My fondest memory of pad thai is at the floating markets in Thailand. Floating markets are the traditional Thai way of life for those who live along the river banks with no road access. I remember dozens of small wooden boats laden with fruits, flowers, vegetables and other produce from nearby orchards, which made a colorful and bustling scene. During our trip to the market, we spotted a boat that specialized in making pad thai. I ordered my pad thai and watched as the chef whipped up my dish, stopping only for seconds to rinse off the cooking utensils in the river water (unsanitary much? Who cares! It was still delish).
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- The textures and flavors of a proper Pad Thai derive largely from the way the dish is cooked: its quick footloose dance in an ultra hot wok. That simply means you can’t do many servings at once (2 max). Else you will end up with oily, sticky noodles unfit for human consumption.
- Buy a wok! You can buy this at any Asian market. No need to buy anything fancy. I bought mine at Ranch 99 for $9.29 and it worked great (even after I set it on fire)!
- tamarind concentrate $2.59
- light (thin) soy sauce $6.99
- palm sugar $1.19
- red chili powder
- dried rice noodle sticks (banh pho) $1.49
- diced firm tofu $1.29
- roasted and unsalted peanuts
- flat-leaf garlic chives (also called Chinese chives) $2.24
- bean sprouts $0.89
- pickled turnip (radish) $1.29
- chopped garlic $1.92
- kosher salt $2.19
- 2 limes $0.65
- 15 broccoli florets $0.30
- 1/2 diced onion
- House of Tsang Szechuan Spicy Stir-Fry Sauce
- Trader Joe San Soyaki
- 4 eggs (1 egg/person)
- Season your wok: BE CAREFUL!!!! The first time I did this, I started a FIRE in the kitchen. To avoid starting a fire, do NOT at any point COVER the wok. Add one cup oil and brush it all over the inside surface. Heat the wok until it is smoking. Tilt the wok around to keep lubricating the surface with oil and let it continue to smoke for a few minutes. Take the pan off the heat and dispose of extra oil. Pour 1/2 cup kosher salt into the wok and with a paper towel, rub the salt all over the inside surface of the wok. Throw away the remaining salt. Wipe the wok clean with a damp towel. Pour a small amount of oil onto a paper towel and wipe oil all over the inside surface. The wok should be nice and smooth, ready to let the pad thai dance in it. *You only need to season the wok once. It can be re-used several times in the future without re-seasoning it.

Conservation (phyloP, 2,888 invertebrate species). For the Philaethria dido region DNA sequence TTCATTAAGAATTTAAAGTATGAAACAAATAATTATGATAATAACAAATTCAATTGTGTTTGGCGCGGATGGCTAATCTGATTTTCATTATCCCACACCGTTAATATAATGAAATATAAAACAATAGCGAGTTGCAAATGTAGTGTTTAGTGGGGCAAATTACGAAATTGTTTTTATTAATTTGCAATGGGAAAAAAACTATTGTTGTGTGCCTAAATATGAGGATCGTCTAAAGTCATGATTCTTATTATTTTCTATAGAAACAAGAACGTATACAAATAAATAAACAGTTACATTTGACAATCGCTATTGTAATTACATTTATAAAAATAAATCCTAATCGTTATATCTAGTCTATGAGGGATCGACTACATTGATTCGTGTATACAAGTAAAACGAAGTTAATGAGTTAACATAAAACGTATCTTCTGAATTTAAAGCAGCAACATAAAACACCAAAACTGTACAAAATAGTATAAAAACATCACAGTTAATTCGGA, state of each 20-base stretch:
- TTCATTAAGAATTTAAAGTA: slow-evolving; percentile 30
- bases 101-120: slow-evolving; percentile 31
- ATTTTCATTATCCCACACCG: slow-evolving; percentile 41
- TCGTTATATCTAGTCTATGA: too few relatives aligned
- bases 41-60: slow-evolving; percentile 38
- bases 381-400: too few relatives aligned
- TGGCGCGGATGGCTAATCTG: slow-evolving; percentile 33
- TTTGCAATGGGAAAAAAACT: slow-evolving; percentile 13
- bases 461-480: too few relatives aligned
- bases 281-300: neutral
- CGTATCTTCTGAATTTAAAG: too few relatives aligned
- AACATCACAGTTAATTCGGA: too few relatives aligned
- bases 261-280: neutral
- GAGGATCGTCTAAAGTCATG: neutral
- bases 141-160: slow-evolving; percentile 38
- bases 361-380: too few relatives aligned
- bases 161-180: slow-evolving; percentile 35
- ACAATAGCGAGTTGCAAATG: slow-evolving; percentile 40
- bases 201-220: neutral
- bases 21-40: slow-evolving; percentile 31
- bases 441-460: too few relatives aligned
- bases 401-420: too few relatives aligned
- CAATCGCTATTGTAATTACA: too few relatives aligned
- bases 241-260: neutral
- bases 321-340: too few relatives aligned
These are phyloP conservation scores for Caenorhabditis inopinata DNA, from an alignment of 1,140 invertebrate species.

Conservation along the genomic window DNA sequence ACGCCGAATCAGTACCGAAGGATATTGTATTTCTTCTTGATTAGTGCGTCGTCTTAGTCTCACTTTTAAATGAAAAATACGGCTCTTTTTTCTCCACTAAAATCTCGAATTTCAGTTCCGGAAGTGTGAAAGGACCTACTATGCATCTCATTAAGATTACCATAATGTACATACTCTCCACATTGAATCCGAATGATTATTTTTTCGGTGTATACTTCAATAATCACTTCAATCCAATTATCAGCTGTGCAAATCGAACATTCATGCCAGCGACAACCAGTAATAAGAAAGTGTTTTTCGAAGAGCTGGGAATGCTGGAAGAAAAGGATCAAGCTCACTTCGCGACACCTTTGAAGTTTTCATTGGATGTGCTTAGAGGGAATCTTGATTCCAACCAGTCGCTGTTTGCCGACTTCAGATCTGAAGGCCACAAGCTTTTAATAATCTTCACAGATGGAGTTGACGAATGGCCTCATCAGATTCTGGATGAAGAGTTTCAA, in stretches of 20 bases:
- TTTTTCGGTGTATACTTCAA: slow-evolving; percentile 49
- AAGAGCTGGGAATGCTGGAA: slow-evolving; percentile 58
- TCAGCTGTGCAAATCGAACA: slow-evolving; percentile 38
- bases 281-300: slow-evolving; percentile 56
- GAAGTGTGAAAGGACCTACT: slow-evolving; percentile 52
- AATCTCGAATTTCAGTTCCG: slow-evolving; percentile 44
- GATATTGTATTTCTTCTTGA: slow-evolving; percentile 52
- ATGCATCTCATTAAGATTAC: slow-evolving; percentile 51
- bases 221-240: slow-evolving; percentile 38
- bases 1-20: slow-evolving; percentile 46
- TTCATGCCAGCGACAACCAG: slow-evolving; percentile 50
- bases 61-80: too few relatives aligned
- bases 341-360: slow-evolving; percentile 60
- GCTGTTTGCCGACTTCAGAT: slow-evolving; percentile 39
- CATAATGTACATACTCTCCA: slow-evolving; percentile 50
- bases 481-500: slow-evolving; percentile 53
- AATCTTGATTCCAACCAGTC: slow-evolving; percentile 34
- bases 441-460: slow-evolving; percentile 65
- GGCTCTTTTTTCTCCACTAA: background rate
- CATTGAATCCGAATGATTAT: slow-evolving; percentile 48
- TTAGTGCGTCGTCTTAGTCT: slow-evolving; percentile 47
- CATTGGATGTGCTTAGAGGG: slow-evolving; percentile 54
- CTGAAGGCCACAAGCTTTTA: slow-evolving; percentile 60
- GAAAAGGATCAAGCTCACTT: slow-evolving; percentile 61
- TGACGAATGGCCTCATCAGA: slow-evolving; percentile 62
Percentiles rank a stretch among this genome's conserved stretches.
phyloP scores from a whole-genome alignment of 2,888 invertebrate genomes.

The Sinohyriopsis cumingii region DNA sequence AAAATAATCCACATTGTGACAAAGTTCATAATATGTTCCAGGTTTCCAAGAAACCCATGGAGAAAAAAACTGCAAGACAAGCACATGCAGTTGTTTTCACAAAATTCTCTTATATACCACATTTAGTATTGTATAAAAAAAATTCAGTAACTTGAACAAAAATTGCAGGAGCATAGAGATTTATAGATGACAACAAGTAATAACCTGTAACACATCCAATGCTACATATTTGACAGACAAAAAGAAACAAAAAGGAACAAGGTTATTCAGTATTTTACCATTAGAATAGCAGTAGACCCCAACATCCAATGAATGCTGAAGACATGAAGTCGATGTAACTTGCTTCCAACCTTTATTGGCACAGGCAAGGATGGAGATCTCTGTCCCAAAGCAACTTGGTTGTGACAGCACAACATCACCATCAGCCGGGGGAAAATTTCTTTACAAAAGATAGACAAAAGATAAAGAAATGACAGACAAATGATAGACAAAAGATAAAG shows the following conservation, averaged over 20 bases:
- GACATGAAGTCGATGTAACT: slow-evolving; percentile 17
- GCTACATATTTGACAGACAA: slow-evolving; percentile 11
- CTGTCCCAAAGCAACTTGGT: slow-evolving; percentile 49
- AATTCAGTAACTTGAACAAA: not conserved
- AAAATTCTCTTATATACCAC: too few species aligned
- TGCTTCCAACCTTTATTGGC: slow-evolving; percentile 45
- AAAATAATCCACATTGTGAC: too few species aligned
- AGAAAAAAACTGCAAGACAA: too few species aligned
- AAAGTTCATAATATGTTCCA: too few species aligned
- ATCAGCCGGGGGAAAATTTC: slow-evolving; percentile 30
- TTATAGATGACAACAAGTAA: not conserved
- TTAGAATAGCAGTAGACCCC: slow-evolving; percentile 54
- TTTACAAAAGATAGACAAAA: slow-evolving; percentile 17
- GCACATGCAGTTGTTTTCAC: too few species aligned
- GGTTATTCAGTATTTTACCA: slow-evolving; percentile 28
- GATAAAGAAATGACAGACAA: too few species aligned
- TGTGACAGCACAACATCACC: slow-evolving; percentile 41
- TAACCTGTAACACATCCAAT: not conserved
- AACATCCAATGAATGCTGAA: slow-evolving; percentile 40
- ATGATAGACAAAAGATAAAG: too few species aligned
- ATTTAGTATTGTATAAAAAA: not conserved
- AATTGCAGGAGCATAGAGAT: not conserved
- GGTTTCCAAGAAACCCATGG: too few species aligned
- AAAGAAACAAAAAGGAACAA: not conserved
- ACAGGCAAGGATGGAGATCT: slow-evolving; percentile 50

- Make your personalized sauce: Start by melting one cube of palm sugar on low-medium heat. Add 1 tsp. each of tamarind, light (thin) soy sauce, TJ’s soyaki, szechwan and red chill pepper. Taste and adjust flavor by adding sauces until it suits you (remember: pad thai should be spicy, NOT sweet). Turn off the heat and let rest.
- Boil a pot of water. Put the noodles in until the are cooked. You want them to be a little stiff; if they are too soft, they will turn into mush in the wok. Strain the noodles and let them cool.
- Set up your station with all the ingredients easily accessible near the stove.
- Now you are ready to wok n’ roll. Heat your wok over high heat until very hot, to the point of smoky. (Remember: only make 1-2 servings at a time & always keep everything moving in the wok so nothing burns.)
- Add 3-4 tablespoons oil. This ain’t no diet food.
- Add the tofu, broccoli, onions, garlic and a pinch of salt. Cook until tofu is light brown.
- Add the noodles and about 1/4 cup sauce. Cook until noodles & veggies are covered in sauce.
- Push them to one side of the wok and crack an egg into the middle. Let it set for 10-15 seconds and then toss everything together.
- Add the pickled turnips, ground peanuts, bean sprouts and garlic chives. Cook for about 1 minute.
- Turn heat off and mix everything together one last time.
- Serve on a plate with a fresh-sqeezed lime.
- To make another serving, give the wok a quick rinse with warm water. Wipe off excess bits of food with a warm towel and start back at #1.
- Don’t throw away the egg shells! Did you know that egg shells are good for your garden? Crush the shells and add them to your soil to provide calcium to your plants.
- Don’t throw away the egg carton! Egg cartons are meant to store fragile things like eggs (duh!). So save your egg carton and use it to store holiday ornaments or other fragile items. They are also great to sort and store pocket change, nuts and bolts for your tool area, buttons or any other tiny item. Finally, if you go to the farmer’s market, bring your empty egg carton with you to transport the new eggs you purchase – the local farmers will surely thank you for sparing them the cost of packaging material.
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